Within the teaching profession , more and more schools are moving toward helping teachers feed off each others’ strengths and weaknesses by having them work in teams. Much like in the sport of basketball, or any team sport for that manner, teachers also need to learn the importance of effective communication. In my opinion and through my research, I have discovered five characteristics of productive communication:

1. Pay Attention. Every teacher wants to feel like their opinion and view are  valued, and when someone is speaking it is important to give that teacher your full attention. This key is also important because if you are asked a question regarding a statement, it is nice to know what everyone else is talking about.

2. Empathize With Others’ Opinions. This is important because every person has their own opinion and this opinion needs to be respected.

3. Use Constructive Criticism. Nobody is perfect, and there will be times where you may want to help a team member out by offering advice. However, when giving this advice, make sure to use a calm tone and let them know that you want to help make their idea even better and not just shoot it down.

4. Don’t Beat Around the Bush. I have been in meetings before where someone in the meeting wants to say something, but they give such a long introduction that the rest of the group loses interest by the time the person gets to the point.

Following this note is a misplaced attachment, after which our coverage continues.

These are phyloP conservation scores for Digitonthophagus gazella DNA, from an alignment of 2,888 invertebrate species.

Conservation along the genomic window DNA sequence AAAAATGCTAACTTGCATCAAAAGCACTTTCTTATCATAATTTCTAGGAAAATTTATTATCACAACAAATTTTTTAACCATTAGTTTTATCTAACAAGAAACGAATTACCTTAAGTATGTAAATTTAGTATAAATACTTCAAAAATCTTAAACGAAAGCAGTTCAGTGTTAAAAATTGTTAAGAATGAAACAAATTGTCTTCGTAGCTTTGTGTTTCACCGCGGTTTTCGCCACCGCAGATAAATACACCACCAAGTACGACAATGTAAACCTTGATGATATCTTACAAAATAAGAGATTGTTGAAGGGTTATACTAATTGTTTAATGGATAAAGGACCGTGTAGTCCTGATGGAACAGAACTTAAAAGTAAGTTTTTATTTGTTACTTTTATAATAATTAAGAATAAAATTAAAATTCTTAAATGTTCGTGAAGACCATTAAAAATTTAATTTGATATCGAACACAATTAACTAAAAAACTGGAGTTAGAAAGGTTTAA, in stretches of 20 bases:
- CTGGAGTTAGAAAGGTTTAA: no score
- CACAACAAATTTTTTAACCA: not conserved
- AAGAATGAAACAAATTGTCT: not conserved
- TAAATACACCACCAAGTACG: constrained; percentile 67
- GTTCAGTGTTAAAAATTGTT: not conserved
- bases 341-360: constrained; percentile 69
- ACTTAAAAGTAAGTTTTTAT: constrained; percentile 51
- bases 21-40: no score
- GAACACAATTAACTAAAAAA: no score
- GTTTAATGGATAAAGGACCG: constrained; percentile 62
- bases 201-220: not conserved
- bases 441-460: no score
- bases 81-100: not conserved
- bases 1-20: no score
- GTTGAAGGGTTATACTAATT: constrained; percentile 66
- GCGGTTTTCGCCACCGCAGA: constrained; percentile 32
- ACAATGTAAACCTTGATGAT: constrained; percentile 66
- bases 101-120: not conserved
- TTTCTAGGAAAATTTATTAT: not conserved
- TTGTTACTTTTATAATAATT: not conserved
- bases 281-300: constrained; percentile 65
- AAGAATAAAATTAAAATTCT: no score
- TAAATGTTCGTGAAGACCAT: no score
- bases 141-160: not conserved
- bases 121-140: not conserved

5. Be Present, but Not Overpowering. I feel that the other team members should know you are there because you are participating. However, it is also remember that you are not the only person there and it is important that every person’s voice is heard.

There are so many more keys to good communication, but these are the five that I found to be most important and that encompass most other keys. Communication is used so often in everyday life that it is usually given little thought. However, just from researching how to better my communication, I found that there were a lot of aspects that I could improve on. I feel that effective communication is an important and necessary skill to acquire so when I am placed into a situation where I am the new teacher in a team, I can use my skills to gain respect from my fellow teachers.